Have you ever heard of dust depots or intelligent mats? What about interactive stops or Tinder light rail? Neither had I before 11 May 2017, when I organised a workshop to come up with ways in which the Science Tram* could live up to its name in other ways than just the obvious one: combining 10 higher education campuses.
As a sociologist, my biased assumption was that the ideas to come up would be linked to people’s social contacts over discipline boundaries as well as to the interaction between the scientific community and the rest of society. This was not the case. Instead, I was once again impressed by the marvellous innovative force that can be tapped into when people from different backgrounds meet.
Technologies and service design connect people
What ideas came up in the Science Tram workshop?
The dust depot would be a place where fine particles accumulated onto the outer surfaces of the tram during its run are washed away into drainage water. Travel on light rail that uses renewable energy prevents the creation of fine particles when compared to modes of transportation that run on combustion engines. Thanks to the dust depot, the light rail would also actively clean the air of fine particle pollution caused by other traffic. Air would become cleaner and health hazards would decrease.
The intelligent mat in the tram would be able to identify users and collect information that could be used in research and on the market. It would also interact with users, providing foot massages, for instance. Interactive stops would provide traffic data to those who want it, while passengers could also use it to give feedback.
The antisocial act of watching out of windows could be rebranded: tram journeys could be enjoyable breaks and moments for meditation.
Other ideas included the climate change ticket, with a price that varies according to the state of the climate, and a library tram, where people could spend time reading and borrowing books. The Science Tram could be made green: the rails of the tramway with lawn and the interior of the trams with indoor plants. It could act as a test laboratory and a platform for cross-disciplinary experiments: you could conduct experiments or take exams there. When the tram approaches a campus, an information screen or an application on your own phone could tell you what is happening at that campus at the time.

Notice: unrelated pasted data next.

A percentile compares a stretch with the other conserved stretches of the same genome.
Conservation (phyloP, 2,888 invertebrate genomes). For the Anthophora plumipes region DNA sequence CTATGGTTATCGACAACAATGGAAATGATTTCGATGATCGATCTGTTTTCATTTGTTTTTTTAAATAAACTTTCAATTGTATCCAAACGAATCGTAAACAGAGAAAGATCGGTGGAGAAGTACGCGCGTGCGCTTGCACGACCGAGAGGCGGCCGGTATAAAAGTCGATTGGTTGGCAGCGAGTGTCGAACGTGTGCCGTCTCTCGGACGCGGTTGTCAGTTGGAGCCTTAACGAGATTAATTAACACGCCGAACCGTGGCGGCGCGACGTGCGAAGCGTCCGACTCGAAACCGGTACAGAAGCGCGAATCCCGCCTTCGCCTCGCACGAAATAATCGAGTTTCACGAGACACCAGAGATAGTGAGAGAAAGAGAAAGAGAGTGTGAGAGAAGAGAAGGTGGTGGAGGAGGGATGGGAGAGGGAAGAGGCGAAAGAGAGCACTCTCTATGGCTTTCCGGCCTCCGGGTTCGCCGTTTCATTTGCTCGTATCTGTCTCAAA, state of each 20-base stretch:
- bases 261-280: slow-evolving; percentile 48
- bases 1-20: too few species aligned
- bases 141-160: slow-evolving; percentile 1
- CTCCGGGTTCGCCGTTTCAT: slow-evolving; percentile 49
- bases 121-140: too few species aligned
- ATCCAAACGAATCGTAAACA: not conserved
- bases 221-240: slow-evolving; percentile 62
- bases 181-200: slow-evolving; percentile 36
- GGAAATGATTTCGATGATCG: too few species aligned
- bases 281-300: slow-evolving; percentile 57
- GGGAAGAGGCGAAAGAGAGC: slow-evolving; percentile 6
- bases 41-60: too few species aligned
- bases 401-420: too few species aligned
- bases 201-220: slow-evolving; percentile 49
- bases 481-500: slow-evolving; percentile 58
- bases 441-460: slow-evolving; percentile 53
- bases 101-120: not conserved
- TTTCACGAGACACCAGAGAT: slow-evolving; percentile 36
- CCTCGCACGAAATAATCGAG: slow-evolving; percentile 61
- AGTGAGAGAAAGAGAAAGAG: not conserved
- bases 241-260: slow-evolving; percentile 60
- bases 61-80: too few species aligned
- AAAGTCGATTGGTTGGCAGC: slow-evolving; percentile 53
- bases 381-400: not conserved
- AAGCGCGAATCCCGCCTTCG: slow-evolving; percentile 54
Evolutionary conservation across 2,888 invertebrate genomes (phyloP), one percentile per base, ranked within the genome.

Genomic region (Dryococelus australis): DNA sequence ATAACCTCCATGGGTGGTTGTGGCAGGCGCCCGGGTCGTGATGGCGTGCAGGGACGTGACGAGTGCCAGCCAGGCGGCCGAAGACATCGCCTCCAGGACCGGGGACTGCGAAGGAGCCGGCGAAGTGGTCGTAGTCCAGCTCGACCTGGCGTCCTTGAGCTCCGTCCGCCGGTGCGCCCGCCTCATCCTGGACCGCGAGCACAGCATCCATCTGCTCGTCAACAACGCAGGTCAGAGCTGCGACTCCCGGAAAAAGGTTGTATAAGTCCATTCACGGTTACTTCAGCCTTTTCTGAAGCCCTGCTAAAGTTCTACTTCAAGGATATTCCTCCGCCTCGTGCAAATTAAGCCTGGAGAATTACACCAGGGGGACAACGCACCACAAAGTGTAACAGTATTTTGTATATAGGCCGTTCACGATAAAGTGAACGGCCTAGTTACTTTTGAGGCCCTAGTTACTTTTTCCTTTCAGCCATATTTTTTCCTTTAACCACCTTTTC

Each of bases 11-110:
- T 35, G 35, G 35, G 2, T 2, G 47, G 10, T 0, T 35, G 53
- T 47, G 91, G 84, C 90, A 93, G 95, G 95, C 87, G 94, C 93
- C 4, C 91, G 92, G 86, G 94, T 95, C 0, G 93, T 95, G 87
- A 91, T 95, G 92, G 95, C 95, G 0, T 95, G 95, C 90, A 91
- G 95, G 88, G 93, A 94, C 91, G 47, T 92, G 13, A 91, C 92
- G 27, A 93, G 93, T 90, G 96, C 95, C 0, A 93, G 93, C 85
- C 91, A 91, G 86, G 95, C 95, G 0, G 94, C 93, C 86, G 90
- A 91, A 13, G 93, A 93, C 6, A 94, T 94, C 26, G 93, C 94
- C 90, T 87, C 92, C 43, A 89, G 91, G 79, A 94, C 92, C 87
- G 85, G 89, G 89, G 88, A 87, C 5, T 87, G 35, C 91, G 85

Science Tram to connect people and places
All of these ideas were created in under half an hour using the ‘random pairs’ method. To introduce the participants of the workshop to the theme, Traffic Engineer Niko Setälä provided them with some facts on the Science Tram as a part of the light rail network of Helsinki, while Designer Laura Euro discussed design perspectives on trams.
Anyone is free to steal and further refine these ideas – and you do not need to wait until 2025! In the words of Designer Laura Euro, the Science Tram could be tested in the here and now – in a tram or elsewhere.
If around ten people can come up with such exciting new ideas in just under half an hour, what could be created when tens of thousands of people meet every day in the real Science Tram, where forming connections has been made easier by means of design?
Specialist in housing, health and urban affairs
Student Union of the University of Helsinki
Sofia is currently studying for a Specialist Qualification in Product Development
*Science Tram 2025 is the joint campaign of the Capital Region’s student unions’ World Student Capital network. The campaign supports the construction of a light rail line that connects 10 higher education campuses. Our goal is that construction work on the line begins by 2025. Do you want this to happen, too? Then sign the resident’s initiative for the Science Tram here as a resident of Helsinki or here as a resident of Espoo! If neither Helsinki nor Espoo is your place of residence, you cannot sign the initiative – but you can tell your friends in Helsinki or Espoo all about it. The Science Tram can also be found on Facebook.